Translating Student Leadership Skills into Successful Interviews

Being a student leader, whether it be through club leadership positions or on campus employment opportunities, equips you with so many transferable skills that you can learn to leverage in job interviews. Being able to effectively translate your student leadership skills takes practice and effort. Here are some key takeaways from my personal experiences as a Senior CSE Career Captain!

First, apply your student leadership skills throughout your interview preparation and networking. One of the greatest things I’ve learned through my position as a Career Captain liaison at the CSE is the power of self-advocacy. Working with professionals as a graduate student, and having to communicate with leaders from different backgrounds, teaches you how to show up prepared, confident and ready to take on challenges, while advocating your strengths and skills in those roles. 

This served me incredibly well at the ALPFA Convention in 2019. There I applied these skills to my networking and showed up prepared, professional and engaged. It’s about learning how to boost your innate power and strengths to a whole new level. We do it all the time when coordinating with professionals and planning club events, so why not translate that into our professional personas.

One time I was interviewing with one of my target companies and was asked a question I didn’t know the answer to. My adrenaline was pumping, but instead of shutting down, I took a moment to admit my fault and advocate for all the reasons why that mess up was not representative of how I would show up in the role. I got the job offer a few weeks later. 

Holding yourself in a professional manner in awkward or intimidating situations is incredibly important for interview success, and is something us student leaders overcome many times.

Then, learn and practice how to leverage your experience to answer interview questions! There are several different leadership skills that you can develop and highlight in interviews that will help you stand out.

For example, one of the best ways to take advantage of your student leadership experience and go beyond just leadership, is to take on project management roles within your position. Project management is such an effective and rare transferable skill, that having successful experience in it will serve you very well in the future.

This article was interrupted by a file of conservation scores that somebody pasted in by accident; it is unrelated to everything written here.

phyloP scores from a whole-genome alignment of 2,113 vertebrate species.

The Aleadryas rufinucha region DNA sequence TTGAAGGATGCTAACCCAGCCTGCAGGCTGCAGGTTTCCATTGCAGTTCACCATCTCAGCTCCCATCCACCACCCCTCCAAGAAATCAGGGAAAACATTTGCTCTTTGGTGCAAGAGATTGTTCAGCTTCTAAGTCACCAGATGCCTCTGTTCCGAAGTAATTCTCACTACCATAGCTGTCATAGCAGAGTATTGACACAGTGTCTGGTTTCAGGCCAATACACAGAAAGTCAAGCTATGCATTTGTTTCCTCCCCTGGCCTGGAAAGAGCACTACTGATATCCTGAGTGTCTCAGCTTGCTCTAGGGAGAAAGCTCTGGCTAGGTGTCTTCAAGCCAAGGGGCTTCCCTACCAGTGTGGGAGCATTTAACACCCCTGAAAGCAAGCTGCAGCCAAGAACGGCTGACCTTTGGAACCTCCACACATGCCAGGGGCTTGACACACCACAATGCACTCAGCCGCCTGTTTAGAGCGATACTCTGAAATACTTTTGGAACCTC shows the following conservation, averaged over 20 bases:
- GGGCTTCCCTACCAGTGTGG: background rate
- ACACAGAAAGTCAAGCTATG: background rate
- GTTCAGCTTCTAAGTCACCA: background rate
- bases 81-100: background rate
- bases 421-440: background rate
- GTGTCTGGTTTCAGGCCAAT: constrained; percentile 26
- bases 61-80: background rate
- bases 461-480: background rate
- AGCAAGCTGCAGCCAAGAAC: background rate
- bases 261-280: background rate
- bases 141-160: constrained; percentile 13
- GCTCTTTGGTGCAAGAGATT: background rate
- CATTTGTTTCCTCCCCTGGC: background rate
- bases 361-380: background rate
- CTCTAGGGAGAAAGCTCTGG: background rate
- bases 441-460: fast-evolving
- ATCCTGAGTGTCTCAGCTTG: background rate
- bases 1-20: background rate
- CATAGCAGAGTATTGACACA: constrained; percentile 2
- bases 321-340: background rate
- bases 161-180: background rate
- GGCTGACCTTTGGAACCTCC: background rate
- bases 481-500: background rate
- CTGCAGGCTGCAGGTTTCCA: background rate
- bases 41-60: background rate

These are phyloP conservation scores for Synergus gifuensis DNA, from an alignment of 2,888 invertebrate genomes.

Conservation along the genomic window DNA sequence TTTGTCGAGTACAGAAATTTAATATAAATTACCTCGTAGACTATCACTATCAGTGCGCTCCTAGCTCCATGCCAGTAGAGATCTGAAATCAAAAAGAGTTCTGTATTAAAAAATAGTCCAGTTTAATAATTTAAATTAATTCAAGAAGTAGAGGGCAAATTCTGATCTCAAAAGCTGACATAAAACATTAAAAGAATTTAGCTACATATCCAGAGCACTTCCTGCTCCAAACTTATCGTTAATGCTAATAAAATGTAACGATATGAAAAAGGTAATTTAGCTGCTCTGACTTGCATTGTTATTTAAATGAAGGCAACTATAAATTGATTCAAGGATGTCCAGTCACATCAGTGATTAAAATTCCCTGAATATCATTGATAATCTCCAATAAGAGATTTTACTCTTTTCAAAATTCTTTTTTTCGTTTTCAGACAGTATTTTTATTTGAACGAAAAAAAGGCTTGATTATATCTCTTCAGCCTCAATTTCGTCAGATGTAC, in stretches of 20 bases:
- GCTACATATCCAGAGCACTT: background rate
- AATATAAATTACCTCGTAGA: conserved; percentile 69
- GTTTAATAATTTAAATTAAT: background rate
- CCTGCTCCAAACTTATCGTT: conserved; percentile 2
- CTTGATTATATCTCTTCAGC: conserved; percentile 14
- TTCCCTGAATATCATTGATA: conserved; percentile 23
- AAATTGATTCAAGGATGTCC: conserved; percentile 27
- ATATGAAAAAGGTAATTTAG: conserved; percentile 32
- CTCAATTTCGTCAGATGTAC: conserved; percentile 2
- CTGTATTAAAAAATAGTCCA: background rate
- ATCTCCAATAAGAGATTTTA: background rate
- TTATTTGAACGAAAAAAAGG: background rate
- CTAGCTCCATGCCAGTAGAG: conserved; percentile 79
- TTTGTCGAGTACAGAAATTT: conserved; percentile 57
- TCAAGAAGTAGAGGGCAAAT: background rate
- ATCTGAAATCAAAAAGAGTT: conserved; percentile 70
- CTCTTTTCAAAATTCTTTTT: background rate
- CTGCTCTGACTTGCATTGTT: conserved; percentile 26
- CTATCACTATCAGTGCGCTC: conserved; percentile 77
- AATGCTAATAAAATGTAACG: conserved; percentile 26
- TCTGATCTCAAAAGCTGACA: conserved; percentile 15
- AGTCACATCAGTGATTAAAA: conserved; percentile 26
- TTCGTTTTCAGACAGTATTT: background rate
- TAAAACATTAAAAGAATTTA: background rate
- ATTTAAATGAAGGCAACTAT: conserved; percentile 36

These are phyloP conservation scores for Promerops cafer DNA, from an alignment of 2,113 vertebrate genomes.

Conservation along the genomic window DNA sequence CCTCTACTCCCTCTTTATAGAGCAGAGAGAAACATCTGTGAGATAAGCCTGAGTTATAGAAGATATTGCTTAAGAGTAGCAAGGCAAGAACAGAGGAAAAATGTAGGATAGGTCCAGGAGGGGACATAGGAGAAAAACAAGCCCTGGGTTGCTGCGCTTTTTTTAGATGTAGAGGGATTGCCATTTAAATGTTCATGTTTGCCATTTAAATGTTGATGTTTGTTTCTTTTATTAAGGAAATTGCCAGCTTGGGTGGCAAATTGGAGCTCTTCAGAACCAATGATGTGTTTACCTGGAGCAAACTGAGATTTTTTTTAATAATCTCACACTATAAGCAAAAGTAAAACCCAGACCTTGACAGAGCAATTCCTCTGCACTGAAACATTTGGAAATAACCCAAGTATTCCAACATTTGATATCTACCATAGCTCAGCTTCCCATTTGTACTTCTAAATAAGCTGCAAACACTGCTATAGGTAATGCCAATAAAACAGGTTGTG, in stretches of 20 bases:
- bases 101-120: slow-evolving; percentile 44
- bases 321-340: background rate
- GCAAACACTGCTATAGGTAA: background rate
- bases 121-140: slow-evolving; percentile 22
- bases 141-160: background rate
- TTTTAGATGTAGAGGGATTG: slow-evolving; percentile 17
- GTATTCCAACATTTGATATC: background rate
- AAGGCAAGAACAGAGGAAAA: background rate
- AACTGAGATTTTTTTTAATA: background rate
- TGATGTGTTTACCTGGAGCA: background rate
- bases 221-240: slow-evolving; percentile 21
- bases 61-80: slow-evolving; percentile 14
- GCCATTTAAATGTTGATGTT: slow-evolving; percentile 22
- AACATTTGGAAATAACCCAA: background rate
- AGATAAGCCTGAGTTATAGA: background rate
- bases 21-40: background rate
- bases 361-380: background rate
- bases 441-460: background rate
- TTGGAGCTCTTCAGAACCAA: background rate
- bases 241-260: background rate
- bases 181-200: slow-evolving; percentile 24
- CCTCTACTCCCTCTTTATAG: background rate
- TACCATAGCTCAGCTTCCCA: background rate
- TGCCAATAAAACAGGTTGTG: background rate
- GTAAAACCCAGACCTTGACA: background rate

Through the CSE I have held multiple project management positions in which I delegated tasks, effectively communicated with assisting teammates and managers, and then executed a smooth and successful final product. It’s this independence and ability to take direction that employers would love to hear about. 

Continuing to use project management as an example: In an interview, when using the STAR technique to talk through your experiences for a behavioral question, be able to discuss the ways in which you:

  • Took instruction
  • Managed all the working parts of a delegated project 
  • Handled obstacles to success as they arose, while learning when is the right time to ask your manager for assistance
  • Learned how to effectively communicate the impact your project management had (the results that came from your effective efforts)

…that right there is the golden ticket to being a hirable candidate. 

Student leadership positions are truly an amazing source for augmenting your innate skills, creating connections and gaining experiences in project management. Take a moment to apply these skills to your interview preparation and the way you show up in the professional world, and don’t shy away from leveraging that experience when answering interview questions.

Original blog post by Yvette Smith ’20, MA’21, former Senior CSE Career Career Captain.

By Yvette Smith
Yvette Smith CSE Research Assistant, Former Senior Career Captain